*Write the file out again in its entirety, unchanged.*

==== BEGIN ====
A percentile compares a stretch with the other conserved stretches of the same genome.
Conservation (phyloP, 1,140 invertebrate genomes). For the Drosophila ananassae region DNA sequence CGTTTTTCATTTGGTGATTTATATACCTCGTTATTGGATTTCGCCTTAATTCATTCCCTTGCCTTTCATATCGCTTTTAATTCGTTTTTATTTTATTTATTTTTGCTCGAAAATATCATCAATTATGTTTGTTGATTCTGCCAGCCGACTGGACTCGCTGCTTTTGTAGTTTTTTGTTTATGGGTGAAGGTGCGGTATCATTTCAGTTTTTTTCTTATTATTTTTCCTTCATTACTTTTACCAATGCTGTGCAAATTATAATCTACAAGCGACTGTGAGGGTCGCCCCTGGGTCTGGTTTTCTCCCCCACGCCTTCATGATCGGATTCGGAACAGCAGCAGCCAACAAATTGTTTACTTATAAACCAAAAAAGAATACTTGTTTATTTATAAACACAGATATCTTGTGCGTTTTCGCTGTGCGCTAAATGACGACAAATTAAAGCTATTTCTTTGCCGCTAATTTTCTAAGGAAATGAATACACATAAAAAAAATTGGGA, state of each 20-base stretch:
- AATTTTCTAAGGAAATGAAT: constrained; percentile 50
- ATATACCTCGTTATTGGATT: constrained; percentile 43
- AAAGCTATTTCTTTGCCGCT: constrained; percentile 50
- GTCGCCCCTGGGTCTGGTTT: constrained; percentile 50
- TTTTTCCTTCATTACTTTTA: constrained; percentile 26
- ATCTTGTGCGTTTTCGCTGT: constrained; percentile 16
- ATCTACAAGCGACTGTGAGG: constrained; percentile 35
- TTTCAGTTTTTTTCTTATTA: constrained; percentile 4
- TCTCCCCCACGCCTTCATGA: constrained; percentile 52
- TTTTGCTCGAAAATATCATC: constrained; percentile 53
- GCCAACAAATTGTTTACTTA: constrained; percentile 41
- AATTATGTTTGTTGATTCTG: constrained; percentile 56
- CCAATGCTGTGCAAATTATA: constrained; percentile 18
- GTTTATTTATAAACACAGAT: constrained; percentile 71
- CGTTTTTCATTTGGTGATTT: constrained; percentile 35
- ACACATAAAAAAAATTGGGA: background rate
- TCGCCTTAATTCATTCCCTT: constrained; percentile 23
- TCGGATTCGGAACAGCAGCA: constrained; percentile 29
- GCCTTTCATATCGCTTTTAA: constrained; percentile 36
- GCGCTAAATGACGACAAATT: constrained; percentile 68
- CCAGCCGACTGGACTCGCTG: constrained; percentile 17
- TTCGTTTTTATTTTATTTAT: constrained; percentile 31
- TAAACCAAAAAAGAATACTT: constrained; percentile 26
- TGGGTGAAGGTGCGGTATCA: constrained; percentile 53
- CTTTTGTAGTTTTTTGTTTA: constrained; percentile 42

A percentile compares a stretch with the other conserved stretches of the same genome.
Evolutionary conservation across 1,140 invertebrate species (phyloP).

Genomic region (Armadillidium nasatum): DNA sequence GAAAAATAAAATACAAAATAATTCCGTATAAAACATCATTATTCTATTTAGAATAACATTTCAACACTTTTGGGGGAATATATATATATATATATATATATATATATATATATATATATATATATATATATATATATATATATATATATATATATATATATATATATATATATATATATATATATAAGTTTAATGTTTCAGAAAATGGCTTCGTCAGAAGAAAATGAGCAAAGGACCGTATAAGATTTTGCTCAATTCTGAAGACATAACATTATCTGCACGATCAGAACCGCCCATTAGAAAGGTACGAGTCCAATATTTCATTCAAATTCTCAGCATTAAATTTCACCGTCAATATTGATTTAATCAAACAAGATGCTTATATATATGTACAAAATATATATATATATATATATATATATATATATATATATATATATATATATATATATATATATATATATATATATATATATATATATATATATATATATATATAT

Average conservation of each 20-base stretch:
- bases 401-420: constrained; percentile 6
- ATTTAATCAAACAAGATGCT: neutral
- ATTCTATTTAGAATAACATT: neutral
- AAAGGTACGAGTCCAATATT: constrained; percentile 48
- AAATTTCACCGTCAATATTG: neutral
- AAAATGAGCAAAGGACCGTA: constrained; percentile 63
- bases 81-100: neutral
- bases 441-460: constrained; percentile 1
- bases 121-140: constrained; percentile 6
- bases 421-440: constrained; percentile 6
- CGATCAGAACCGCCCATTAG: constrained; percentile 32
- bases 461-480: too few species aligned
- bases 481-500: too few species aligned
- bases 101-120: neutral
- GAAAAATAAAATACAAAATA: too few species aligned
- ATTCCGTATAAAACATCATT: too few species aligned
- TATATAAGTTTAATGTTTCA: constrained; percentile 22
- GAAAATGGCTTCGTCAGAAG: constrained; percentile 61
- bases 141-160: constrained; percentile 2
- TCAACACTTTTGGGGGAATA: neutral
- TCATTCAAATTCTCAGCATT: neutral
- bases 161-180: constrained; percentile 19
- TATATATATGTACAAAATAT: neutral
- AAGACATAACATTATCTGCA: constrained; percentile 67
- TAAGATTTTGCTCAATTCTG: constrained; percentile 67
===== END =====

A percentile compares a stretch with the other conserved stretches of the same genome.
Conservation (phyloP, 1,140 invertebrate genomes). For the Drosophila ananassae region DNA sequence CGTTTTTCATTTGGTGATTTATATACCTCGTTATTGGATTTCGCCTTAATTCATTCCCTTGCCTTTCATATCGCTTTTAATTCGTTTTTATTTTATTTATTTTTGCTCGAAAATATCATCAATTATGTTTGTTGATTCTGCCAGCCGACTGGACTCGCTGCTTTTGTAGTTTTTTGTTTATGGGTGAAGGTGCGGTATCATTTCAGTTTTTTTCTTATTATTTTTCCTTCATTACTTTTACCAATGCTGTGCAAATTATAATCTACAAGCGACTGTGAGGGTCGCCCCTGGGTCTGGTTTTCTCCCCCACGCCTTCATGATCGGATTCGGAACAGCAGCAGCCAACAAATTGTTTACTTATAAACCAAAAAAGAATACTTGTTTATTTATAAACACAGATATCTTGTGCGTTTTCGCTGTGCGCTAAATGACGACAAATTAAAGCTATTTCTTTGCCGCTAATTTTCTAAGGAAATGAATACACATAAAAAAAATTGGGA, state of each 20-base stretch:
- AATTTTCTAAGGAAATGAAT: constrained; percentile 50
- ATATACCTCGTTATTGGATT: constrained; percentile 43
- AAAGCTATTTCTTTGCCGCT: constrained; percentile 50
- GTCGCCCCTGGGTCTGGTTT: constrained; percentile 50
- TTTTTCCTTCATTACTTTTA: constrained; percentile 26
- ATCTTGTGCGTTTTCGCTGT: constrained; percentile 16
- ATCTACAAGCGACTGTGAGG: constrained; percentile 35
- TTTCAGTTTTTTTCTTATTA: constrained; percentile 4
- TCTCCCCCACGCCTTCATGA: constrained; percentile 52
- TTTTGCTCGAAAATATCATC: constrained; percentile 53
- GCCAACAAATTGTTTACTTA: constrained; percentile 41
- AATTATGTTTGTTGATTCTG: constrained; percentile 56
- CCAATGCTGTGCAAATTATA: constrained; percentile 18
- GTTTATTTATAAACACAGAT: constrained; percentile 71
- CGTTTTTCATTTGGTGATTT: constrained; percentile 35
- ACACATAAAAAAAATTGGGA: background rate
- TCGCCTTAATTCATTCCCTT: constrained; percentile 23
- TCGGATTCGGAACAGCAGCA: constrained; percentile 29
- GCCTTTCATATCGCTTTTAA: constrained; percentile 36
- GCGCTAAATGACGACAAATT: constrained; percentile 68
- CCAGCCGACTGGACTCGCTG: constrained; percentile 17
- TTCGTTTTTATTTTATTTAT: constrained; percentile 31
- TAAACCAAAAAAGAATACTT: constrained; percentile 26
- TGGGTGAAGGTGCGGTATCA: constrained; percentile 53
- CTTTTGTAGTTTTTTGTTTA: constrained; percentile 42

A percentile compares a stretch with the other conserved stretches of the same genome.
Evolutionary conservation across 1,140 invertebrate species (phyloP).

Genomic region (Armadillidium nasatum): DNA sequence GAAAAATAAAATACAAAATAATTCCGTATAAAACATCATTATTCTATTTAGAATAACATTTCAACACTTTTGGGGGAATATATATATATATATATATATATATATATATATATATATATATATATATATATATATATATATATATATATATATATATATATATATATATATATATATATATATATAAGTTTAATGTTTCAGAAAATGGCTTCGTCAGAAGAAAATGAGCAAAGGACCGTATAAGATTTTGCTCAATTCTGAAGACATAACATTATCTGCACGATCAGAACCGCCCATTAGAAAGGTACGAGTCCAATATTTCATTCAAATTCTCAGCATTAAATTTCACCGTCAATATTGATTTAATCAAACAAGATGCTTATATATATGTACAAAATATATATATATATATATATATATATATATATATATATATATATATATATATATATATATATATATATATATATATATATATATATATATATATATATATATAT

Average conservation of each 20-base stretch:
- bases 401-420: constrained; percentile 6
- ATTTAATCAAACAAGATGCT: neutral
- ATTCTATTTAGAATAACATT: neutral
- AAAGGTACGAGTCCAATATT: constrained; percentile 48
- AAATTTCACCGTCAATATTG: neutral
- AAAATGAGCAAAGGACCGTA: constrained; percentile 63
- bases 81-100: neutral
- bases 441-460: constrained; percentile 1
- bases 121-140: constrained; percentile 6
- bases 421-440: constrained; percentile 6
- CGATCAGAACCGCCCATTAG: constrained; percentile 32
- bases 461-480: too few species aligned
- bases 481-500: too few species aligned
- bases 101-120: neutral
- GAAAAATAAAATACAAAATA: too few species aligned
- ATTCCGTATAAAACATCATT: too few species aligned
- TATATAAGTTTAATGTTTCA: constrained; percentile 22
- GAAAATGGCTTCGTCAGAAG: constrained; percentile 61
- bases 141-160: constrained; percentile 2
- TCAACACTTTTGGGGGAATA: neutral
- TCATTCAAATTCTCAGCATT: neutral
- bases 161-180: constrained; percentile 19
- TATATATATGTACAAAATAT: neutral
- AAGACATAACATTATCTGCA: constrained; percentile 67
- TAAGATTTTGCTCAATTCTG: constrained; percentile 67